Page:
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  • 1 Department of Biology, Institute of Microbiology, Friedrich Alexander University, Erlangen/Nuremberg, Staudtstr. 5, D-91058, Erlangen, Germany
  • 2 The Institute of Bacterial Infections and Zoonoses, Friedrich Loeffler Institute, Naumburger Str. 96a, D-07743, Jena, Germany
  • 3 Department of Molecular Biology, Division of Microbiology, Paris-Lodron University of Salzburg, Billroth Str. 11, A-5020, Salzburg, Austria
  • 4 Department of Veterinary Disease Biology, University Copenhagen, Stigbøjlen 4, 20, DK-1870, Frederiksberg C, Denmark
  • 5 Department of Microbiology, University of Georgia, Athens, GA, 30602, USA
  • 6 Centers for Disease Control and Prevention, Poxvirus and Rabies Branch, 1600 Clifton Road, Atlanta, GA, 30333, USA
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Abstract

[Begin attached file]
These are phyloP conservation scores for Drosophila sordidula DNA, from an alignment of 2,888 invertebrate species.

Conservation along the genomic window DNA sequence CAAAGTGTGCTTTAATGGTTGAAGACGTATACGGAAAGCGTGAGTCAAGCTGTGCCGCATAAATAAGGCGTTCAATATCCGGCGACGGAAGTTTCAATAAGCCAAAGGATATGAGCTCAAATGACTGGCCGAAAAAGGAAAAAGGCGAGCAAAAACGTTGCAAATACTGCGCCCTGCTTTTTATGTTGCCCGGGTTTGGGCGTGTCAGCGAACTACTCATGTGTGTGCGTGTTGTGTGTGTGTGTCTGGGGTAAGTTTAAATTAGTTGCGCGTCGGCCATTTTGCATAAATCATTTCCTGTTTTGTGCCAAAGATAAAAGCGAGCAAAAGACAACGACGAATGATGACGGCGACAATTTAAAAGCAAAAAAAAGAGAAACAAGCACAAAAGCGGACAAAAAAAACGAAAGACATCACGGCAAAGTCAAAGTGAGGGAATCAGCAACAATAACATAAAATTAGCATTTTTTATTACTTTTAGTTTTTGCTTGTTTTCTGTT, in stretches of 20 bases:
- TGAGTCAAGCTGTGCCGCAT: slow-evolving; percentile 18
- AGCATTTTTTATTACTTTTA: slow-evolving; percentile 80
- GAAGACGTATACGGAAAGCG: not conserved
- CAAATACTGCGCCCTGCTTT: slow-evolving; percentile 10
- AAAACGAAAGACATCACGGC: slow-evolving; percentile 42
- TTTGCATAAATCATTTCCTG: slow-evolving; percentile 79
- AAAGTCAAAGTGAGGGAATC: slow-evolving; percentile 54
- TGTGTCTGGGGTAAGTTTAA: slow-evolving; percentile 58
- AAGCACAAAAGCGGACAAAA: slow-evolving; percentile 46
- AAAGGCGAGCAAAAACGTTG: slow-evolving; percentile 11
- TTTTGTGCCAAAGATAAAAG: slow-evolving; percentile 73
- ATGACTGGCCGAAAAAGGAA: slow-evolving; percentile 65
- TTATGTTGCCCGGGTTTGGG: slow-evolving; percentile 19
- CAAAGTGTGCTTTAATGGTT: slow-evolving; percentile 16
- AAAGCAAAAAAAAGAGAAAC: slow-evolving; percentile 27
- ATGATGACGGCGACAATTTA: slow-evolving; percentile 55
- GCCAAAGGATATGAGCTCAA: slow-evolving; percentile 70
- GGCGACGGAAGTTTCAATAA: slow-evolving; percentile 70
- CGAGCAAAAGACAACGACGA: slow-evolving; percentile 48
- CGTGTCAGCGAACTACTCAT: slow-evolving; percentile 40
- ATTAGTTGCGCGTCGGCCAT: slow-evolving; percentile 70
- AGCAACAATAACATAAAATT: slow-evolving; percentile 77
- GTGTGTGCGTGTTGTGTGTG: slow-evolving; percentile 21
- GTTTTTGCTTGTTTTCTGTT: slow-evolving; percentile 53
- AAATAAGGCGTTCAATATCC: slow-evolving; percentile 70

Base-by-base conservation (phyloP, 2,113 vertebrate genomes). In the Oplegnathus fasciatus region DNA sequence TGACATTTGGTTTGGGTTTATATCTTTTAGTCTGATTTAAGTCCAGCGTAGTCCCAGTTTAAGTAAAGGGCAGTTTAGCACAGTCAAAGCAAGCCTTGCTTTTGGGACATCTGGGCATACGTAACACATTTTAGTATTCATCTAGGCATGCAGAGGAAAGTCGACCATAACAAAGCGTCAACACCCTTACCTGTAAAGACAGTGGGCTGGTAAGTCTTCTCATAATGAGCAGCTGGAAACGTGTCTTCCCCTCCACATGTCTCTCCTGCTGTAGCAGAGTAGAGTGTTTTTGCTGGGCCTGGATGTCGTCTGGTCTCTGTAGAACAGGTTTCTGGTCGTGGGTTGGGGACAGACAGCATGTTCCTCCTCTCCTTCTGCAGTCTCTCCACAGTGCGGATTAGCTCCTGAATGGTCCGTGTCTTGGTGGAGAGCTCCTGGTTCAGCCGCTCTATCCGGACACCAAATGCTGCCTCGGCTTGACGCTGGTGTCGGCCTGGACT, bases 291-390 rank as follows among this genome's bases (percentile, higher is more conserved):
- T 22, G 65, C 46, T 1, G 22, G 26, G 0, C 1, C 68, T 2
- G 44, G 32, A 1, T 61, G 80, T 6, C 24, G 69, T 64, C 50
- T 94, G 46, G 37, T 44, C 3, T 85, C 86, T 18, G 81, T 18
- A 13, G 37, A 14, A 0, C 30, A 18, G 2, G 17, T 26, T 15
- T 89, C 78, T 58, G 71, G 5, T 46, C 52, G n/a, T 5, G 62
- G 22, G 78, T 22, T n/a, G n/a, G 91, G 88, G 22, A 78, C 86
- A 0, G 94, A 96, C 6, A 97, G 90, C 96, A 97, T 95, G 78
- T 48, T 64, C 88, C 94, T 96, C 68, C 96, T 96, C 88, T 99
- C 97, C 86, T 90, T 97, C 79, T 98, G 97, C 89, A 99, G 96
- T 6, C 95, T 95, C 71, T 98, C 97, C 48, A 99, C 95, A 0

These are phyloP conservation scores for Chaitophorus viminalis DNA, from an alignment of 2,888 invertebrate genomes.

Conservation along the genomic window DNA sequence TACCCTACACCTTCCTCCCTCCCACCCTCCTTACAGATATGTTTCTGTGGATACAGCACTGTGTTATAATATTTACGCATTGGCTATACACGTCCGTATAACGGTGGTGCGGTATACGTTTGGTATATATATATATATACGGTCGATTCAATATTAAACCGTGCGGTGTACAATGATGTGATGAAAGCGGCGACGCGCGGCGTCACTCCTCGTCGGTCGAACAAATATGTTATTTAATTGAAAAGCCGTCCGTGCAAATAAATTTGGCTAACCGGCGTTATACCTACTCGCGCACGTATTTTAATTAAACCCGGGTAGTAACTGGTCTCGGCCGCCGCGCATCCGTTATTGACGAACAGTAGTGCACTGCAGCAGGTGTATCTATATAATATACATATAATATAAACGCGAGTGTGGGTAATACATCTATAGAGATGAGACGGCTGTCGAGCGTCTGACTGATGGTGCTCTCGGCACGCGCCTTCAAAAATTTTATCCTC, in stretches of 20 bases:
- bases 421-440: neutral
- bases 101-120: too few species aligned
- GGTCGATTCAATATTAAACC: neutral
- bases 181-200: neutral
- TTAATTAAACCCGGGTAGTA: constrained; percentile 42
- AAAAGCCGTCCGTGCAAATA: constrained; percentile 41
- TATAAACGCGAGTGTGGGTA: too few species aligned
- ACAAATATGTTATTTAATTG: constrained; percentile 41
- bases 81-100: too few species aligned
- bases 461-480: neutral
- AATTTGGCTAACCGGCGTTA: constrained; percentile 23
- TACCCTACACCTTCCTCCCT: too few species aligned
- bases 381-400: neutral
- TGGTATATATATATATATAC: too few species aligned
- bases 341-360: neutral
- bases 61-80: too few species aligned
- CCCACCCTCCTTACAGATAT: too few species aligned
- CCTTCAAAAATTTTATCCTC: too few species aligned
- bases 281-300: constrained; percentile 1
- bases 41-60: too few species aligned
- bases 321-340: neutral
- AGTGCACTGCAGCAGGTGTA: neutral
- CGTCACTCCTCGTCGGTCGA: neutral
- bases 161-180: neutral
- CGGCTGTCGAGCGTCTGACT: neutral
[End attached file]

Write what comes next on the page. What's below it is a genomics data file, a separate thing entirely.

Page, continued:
The serine protease HtrA of C. jejuni has been identified as a novel secreted virulence factor which opens cell-to-cell junctions by cleaving E-cadherin. Efficient C. jejuni transmigration across polarized human epithelial cells requires the intact flagellum and HtrA; however, the mechanism of HtrA secretion into the supernatant is unknown. Here we show that HtrA secretion is highly efficient and does not require its proteolytic activity because the protease-inactive S197A mutant is secreted like wild-type HtrA. In addition, the flagellar mutants ΔflaA/B, ΔfliI, ΔflgH, ΔflhA, ΔflhB, and ΔflgS were also able to secrete HtrA in high amounts, while they were strongly attenuated in secreting the well-known invasion antigen CiaB. We also tested several culture media and cell lines of different origin such as human, mouse, hamster, dog, and chicken for their ability to influence HtrA secretion. Interestingly, HtrA was effectively secreted in the presence of most but not all cell lines and media, albeit at different levels, but secretion was significantly higher when fetal calf serum (FCS) was added. These results demonstrate that HtrA secretion by Campylobacter proceeds independent of HtrA's protease activity, the flagellum and origin of cell lines, but can be strongly enhanced by molecular compound(s) present in FCS.

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